Upon These Steps
Find Out What Happened "UPON THESE STEPS" In The 1860s
Based On Actual Characters & Events
Winner of the 2018 "John Esten Cooke Award for Fiction"
Given by The Military Order of the Stars and Bars
Two brothers are faced with whether or not to join the Confederate Army. One decides to voluntarily enlist, while the other joins only after being drafted. The brothers’ episodes reflect the chronicles of the “Granville Rifles,” a Company within the NC 23rd Regiment. From the Battle of Bull Run to Sherman’s occupation of Raleigh, the plight of each boy gives the reader an insider’s glimpse of the war.
Left behind on the family farm are their parents and siblings. Relive what a Southern family had to endure during the war years. All major events seem to originate on the home’s unique circular rock steps. Soldiers leave for and return from war, slaves are freed, Yankees pay a visit, and suitors come a calling.
The epic story of this Southern family is a unique blending of historical fiction with a storyline that reflects the resilience of the human spirit. The book is the result of over 35 years of genealogy research of the author. All characters are based on actual people living during the Civil War, with many events being based on eyewitness accounts as recorded by the soldiers in letters written home.
The Reavis House was built by the Samuel Reavis family in 1789.
NC Society of Historians 2013 "Clark Cox Award for Historical Fiction"
Judges' Collective Comments: "It's always difficult to put into words what we think about a book such as this when the time comes to judge. We want to mention so many highlights, moments when we became 'involved' in the story and anger flared, or times when the heart sank as low as is possible when disappointment or loss occurred. Emotions ... that is what this book generated with its realistic characters and storyline, all tied together with true genealogical research and the author's meticulous attention to detail.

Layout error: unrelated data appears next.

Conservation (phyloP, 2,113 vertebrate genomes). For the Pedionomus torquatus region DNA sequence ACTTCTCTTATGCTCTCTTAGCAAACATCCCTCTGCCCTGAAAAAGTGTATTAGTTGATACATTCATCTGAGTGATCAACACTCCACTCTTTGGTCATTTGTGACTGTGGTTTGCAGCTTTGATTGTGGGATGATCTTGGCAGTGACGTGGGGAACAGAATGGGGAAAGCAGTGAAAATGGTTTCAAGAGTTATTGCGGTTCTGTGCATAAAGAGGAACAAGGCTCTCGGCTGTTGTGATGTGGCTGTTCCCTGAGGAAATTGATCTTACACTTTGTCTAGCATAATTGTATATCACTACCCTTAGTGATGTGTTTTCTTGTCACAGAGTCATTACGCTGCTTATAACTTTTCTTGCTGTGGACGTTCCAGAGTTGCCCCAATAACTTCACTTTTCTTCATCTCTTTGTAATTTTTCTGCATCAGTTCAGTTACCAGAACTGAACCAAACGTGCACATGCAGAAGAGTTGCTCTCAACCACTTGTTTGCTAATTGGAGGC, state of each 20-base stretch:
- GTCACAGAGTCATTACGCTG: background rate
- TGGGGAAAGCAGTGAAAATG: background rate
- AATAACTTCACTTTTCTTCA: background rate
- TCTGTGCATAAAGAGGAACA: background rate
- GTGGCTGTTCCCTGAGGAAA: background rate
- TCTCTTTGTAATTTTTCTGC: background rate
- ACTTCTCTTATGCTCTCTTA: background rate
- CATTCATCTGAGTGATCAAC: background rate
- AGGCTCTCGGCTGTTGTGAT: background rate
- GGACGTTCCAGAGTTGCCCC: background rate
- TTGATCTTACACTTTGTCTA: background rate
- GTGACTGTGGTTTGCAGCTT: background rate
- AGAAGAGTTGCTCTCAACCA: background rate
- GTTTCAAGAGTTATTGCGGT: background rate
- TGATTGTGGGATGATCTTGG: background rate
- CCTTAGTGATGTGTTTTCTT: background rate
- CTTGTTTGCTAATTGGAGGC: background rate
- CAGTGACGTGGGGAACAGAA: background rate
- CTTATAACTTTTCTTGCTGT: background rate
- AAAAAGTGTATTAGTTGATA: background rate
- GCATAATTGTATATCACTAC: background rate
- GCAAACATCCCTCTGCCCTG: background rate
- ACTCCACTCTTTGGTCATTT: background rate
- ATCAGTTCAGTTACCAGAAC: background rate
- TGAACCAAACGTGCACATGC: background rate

We found ourselves to be the proverbial 'flies on the wall' in many instances as each scene unfolded and action took place. And, we learned that, Reavis was right ... our ancestors are not simply names and dates ... they were human beings, full of life and hope, and they possessed the same characteristics as human beings do today ... they were the SAME only they lived in a different era. That realization in itself was like walking into a brick wall. It was at this point that we truly began to read the novel with the understanding that, even though it is to be considered 'historical fiction,' it is actually a lot of real, factual genealogical research and historical events pieced together with imagination.
Mr. Reavis's book was an inspiration to our panel. It taught us more than we had intended it to do, and the end result will most certainly affect our judging in years to come. All of our 'emotions' were enhanced by a brilliantly written text and not just a flurry of words. It was a profound pleasure to judge this book, and it enhanced our appreciation of the stamina and will our ancestors had in order to survive the hardships of their era."
NCSH Guidebook - October 19, 2013
Excerpts from "ForeWord Clarion Reviews"
"The author grew up in the house where these soldiers were raised, walked the fields where they farmed, and visited the battlegrounds where they fought. His thirty-five years of research into family documents, local records, and military histories and reports yielded a treasure trove of detail, but these are merely the buttons and braid to the well-tailored uniform that is Upon These Steps."
"Reavis, however, does not lose sight of the Confederate aspect of this tale, and scenes such as when one of his principals is patted on the shoulder by Stonewall Jackson less than an hour before the legendary general is mistakenly shot by his own men is the stuff of which Southern family legends are born."
"Upon These Steps is a solid piece of both Civil War and family history. Its few shortcomings aside, it deserves a place on the nightstand of any who are intrigued by works of either genre."